1. Carter Scratch Style Guitar – Mother Maybelle Carter had a distinctive way of playing guitar that combined thumb and finger to produce rhythm and melody.  This fun technique can really make your Carter Family Songs sound great. Hands On – (I)
  2. Putting Drive in Your Right Hand – The Right Hand is the right tool for the job of driving a band.  This class will focus on a powerful, even strum that will move the tune or song along. Hands On – (I)
  3. Fingerpicking Patterns – This class will demonstrate a number of fingerpicking patterns that make a song sound rich and full, & will also begin the exploration of alternating thumb on the bass notes. Hands On – (AB-I)
  4. Songwriters’ Showcase – How do they do it? Start with a word or a phrase? A new take on an old cliché? A news story or historical event? A chord progression? A melody? Or what? These songwriters share their experience and insight into this mysterious creative process. with Lane, Newberry, Rosenthal, Solivan, Stafford  (Demo)
  5. Coaching Session – limited to 4 students, any level
  • Weekend Adviser

 

Laura Orshaw

  • Fiddle – Tutor; Workshop, Concert, and Jam Session support 

 

Ben Pearce (Mandolin)

  1. Learning the Numbers: I, IV, V – a look the most common bluegrass and folk progressions and the mandolin as a great medium for playing rhythm along with them, and we’ll unlock a fundamental secret to navigating the mandolin fingerboard (AB-I)
  2. Dissecting Doublestops – understanding doublestops in terms of scales as well as partial chords, how to effectively use doublestops in both lead and backup playing. This approach helps underscore the harmonic underpinnings of commonly used doublestops and their place in the chords over which they are played. (I)
  3. Get a Grip!  This class looks behind the most ubiquitous bluegrass “grip” shape to its roots … thirds and fifths and extends them as a source for endless variation of licks, fills, and improvisational direction.  (I)
  4. Know Thy Mandolin – the construction and constituent parts of the mandolin, how each contributes to the functionality of the mandolin as a whole, as well as setup tweaks that you can do yourself to improve playability. This class looks at how to take care of your instrument as well as how to identify when things are amiss. (Demo)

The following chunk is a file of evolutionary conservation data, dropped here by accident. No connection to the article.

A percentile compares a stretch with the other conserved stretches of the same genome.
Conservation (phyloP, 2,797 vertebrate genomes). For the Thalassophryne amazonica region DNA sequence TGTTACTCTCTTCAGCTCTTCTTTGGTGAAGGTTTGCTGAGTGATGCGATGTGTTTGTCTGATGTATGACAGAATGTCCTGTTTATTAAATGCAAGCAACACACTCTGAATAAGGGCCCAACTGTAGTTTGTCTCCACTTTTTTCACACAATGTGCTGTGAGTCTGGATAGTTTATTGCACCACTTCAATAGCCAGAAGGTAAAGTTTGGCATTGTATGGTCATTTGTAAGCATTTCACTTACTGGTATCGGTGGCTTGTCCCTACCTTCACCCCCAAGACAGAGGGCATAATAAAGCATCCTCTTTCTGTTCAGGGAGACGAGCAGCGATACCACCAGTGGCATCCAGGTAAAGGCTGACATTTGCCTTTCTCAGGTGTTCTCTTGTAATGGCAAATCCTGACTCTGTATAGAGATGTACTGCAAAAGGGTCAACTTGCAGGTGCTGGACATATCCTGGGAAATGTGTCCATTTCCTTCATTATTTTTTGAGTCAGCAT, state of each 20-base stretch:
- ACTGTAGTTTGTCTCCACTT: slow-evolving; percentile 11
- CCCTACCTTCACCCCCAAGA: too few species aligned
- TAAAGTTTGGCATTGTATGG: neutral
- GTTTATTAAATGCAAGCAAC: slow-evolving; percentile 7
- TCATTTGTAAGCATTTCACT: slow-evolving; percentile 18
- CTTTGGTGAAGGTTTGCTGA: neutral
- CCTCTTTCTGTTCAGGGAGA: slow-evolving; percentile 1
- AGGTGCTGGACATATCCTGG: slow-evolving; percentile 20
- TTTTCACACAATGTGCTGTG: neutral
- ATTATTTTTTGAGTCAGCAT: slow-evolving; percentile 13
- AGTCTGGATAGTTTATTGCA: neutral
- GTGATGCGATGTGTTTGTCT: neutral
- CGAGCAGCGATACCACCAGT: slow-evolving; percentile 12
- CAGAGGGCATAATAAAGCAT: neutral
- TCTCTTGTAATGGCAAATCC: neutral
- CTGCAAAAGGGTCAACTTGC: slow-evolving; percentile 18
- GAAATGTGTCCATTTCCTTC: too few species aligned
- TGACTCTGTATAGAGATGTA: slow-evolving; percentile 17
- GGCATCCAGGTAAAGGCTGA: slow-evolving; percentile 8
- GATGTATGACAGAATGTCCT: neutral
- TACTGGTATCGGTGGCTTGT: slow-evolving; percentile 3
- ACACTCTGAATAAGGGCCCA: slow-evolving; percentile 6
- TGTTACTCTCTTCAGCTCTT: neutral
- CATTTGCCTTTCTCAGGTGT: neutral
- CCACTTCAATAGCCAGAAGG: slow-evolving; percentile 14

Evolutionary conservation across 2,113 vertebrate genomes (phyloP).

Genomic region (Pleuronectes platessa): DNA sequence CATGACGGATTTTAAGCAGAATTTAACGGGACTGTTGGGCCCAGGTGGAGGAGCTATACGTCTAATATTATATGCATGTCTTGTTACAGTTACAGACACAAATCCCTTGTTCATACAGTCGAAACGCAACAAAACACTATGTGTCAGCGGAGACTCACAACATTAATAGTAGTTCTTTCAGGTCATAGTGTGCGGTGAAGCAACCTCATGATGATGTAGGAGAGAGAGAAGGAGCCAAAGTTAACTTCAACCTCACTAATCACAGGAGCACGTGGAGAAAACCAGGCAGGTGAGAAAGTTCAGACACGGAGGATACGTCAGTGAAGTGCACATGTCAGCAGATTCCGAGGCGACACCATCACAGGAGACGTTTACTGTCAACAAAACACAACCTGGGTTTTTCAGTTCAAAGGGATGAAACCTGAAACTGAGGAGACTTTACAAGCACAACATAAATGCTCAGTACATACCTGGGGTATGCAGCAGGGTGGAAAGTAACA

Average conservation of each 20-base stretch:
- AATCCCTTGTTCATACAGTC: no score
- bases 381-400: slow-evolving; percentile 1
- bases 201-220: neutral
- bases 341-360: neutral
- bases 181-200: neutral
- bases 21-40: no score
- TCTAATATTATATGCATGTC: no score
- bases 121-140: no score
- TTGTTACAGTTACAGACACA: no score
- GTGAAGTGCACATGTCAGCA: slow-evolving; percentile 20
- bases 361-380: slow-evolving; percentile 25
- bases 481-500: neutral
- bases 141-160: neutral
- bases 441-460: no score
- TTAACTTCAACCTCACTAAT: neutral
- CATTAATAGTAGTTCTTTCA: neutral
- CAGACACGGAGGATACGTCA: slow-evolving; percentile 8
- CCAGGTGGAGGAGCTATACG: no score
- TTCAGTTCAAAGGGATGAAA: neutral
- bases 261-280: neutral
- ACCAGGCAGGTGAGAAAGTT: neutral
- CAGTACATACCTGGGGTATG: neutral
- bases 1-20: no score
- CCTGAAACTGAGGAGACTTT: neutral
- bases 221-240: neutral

5. Chord Crackin’ – Mandolin chords are often convoluted and difficult to decipher due to the large interval between strings. This workshop examines common chord shapes and explains the role of each note to the larger chord. This knowledge can then be used to understand chord inversions as well as modify the chords to include sevenths, ninths, and other less common intervals. (A)
  6. Coaching Session – limited to 4 students, any level

 

Phil Rosenthal (Guitar)

  1. Introduction to Finger Style Guitar  Whether it’s to accompany yourself or another vocalist, take a solo, play an instrumental tune, it’s great to have finger style guitar in your bag of tricks. (AB-I)
  2. Songwriters’ Showcase – How do they do it? Start with a word or a phrase? A new take on an old cliché? A news story or historical event? A chord progression? A melody? Or what? These songwriters share their experience and insight into this mysterious creative process. with Lane, Newberry, Rosenthal, Solivan, Stafford (Demo)
  3. Folk and Bluegrass Songs for Children – At home or in the classroom, singing builds community, and songs can teach values, make chores fun, and illustrate historical subjects. (Demo)
  4. Constructing Simple Flatpicking Guitar Solos – Translate rhythm and melody into a guitar solo. If you can hum it, you can pick it. (AB-I)

 

Neil Rossi (Mandolin)

  1. Simple Fiddle Tunes for Jamming – We’ll learn some simple old-time fiddle tunes that are played all the time in jam sessions. Start with the barest of melodies and show you how to build on them, adding ornaments and rhythmic variations, and how to make the tunes more complex without making them harder. All tunes presented in tab and notation. We assume you can play major scales in D, A, and G. Hands-on. (I)
  2. Simple Chords – Simple 2- and 3-note movable chords. Guided practice in switching from one to another. Using these chord forms as the basis for building breaks to songs. Hands-on. (AB-I)
  3. The Pentatonic Scales, Major and Minor – We’ll explain what they are and how they can be used for improvisation on breaks, even on songs you’ve never played before. Guided application to some simple songs. Hands-on (I)
  4. Easy Irish Tunes For Mandolin – We’ll talk about some of the ornaments that make Irish tunes sound so “Irish”, and then tackle some easy tunes that would be known in most any Irish session. All tunes will be presented in notation and tab. Hands-on. (AB-I)
  5. Coaching Session – limited to 4 students, any level
  • Weekend Adviser

 

Frank Solivan (Mandolin)

  1. Frankie and Donnie Look At the Whole Improv Thing – What to do when it’s your turn for a break at a jam. Strategies for improvisation, any style. Soloing over various chord types, finding the ideas you hear on the fretboard. In this seminar we will collectively put together breaks on favorite and challenging tunes, from the ground up. Be ready to go for it as we look for the Good Notes!  with Stiernberg (I)
  2. Mapping Your Fretboard – It’s the important stuff. Using lateral movements, shape and patterns to explore chord theory, scales and arpeggios. Hands on, (A)